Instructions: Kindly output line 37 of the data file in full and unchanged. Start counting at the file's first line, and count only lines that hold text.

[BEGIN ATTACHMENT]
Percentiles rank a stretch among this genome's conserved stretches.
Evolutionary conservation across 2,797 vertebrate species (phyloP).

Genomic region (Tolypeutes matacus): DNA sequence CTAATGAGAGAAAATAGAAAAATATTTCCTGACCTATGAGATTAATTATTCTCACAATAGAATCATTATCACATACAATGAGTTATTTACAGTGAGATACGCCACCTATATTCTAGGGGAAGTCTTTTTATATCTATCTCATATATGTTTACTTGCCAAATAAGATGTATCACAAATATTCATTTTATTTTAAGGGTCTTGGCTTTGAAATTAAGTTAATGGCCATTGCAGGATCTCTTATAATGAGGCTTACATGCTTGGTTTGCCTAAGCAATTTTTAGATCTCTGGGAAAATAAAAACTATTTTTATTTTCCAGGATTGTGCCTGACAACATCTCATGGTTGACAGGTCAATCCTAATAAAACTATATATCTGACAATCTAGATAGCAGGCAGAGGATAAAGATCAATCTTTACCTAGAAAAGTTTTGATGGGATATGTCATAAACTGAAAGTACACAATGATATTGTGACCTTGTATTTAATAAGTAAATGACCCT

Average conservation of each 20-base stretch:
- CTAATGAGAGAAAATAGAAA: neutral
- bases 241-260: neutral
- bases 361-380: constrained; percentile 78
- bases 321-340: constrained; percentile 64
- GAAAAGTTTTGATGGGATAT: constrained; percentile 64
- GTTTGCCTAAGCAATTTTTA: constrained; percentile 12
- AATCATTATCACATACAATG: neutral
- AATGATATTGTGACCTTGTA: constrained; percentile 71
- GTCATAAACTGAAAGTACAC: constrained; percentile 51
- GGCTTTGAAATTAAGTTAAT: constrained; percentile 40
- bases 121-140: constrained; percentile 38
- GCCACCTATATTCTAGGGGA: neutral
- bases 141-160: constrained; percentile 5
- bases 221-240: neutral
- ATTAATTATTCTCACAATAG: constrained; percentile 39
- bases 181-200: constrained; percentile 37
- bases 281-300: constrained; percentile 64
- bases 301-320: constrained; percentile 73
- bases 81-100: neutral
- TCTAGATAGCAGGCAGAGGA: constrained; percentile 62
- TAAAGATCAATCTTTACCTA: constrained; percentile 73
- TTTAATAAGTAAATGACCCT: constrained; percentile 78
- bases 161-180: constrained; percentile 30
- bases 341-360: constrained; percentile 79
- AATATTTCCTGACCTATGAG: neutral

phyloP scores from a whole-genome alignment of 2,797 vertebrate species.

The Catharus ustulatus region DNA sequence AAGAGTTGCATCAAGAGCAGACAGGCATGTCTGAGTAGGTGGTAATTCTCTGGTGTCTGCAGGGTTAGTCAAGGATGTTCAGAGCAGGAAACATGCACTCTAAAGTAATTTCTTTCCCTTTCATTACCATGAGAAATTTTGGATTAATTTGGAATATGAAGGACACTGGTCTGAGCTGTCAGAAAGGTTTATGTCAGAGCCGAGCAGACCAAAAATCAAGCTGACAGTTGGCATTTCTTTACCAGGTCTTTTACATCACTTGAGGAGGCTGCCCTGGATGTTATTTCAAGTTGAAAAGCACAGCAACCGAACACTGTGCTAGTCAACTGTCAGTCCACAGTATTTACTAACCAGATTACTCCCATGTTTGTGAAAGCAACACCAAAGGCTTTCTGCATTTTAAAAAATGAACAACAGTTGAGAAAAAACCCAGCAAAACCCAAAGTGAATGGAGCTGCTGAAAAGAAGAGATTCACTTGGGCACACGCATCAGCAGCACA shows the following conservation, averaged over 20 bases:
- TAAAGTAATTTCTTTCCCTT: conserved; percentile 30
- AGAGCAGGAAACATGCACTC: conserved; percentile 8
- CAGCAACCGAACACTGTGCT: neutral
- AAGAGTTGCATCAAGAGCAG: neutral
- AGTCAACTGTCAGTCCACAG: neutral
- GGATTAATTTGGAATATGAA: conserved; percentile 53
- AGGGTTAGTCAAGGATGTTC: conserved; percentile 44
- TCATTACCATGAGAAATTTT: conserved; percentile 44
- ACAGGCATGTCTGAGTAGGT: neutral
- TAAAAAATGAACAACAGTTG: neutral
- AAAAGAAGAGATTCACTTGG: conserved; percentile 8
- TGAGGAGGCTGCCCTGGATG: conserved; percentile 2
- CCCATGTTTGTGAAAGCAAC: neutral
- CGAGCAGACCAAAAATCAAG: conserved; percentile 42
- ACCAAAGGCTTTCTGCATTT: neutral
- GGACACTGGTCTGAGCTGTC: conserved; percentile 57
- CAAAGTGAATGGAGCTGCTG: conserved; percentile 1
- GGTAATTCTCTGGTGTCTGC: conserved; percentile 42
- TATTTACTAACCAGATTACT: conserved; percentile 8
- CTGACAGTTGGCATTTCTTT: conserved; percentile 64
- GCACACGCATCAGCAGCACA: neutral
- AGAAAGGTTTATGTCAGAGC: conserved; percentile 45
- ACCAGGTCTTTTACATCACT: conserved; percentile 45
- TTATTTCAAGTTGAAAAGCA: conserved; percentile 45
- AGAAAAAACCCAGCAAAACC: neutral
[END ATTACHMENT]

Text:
- GGATTAATTTGGAATATGAA: conserved; percentile 53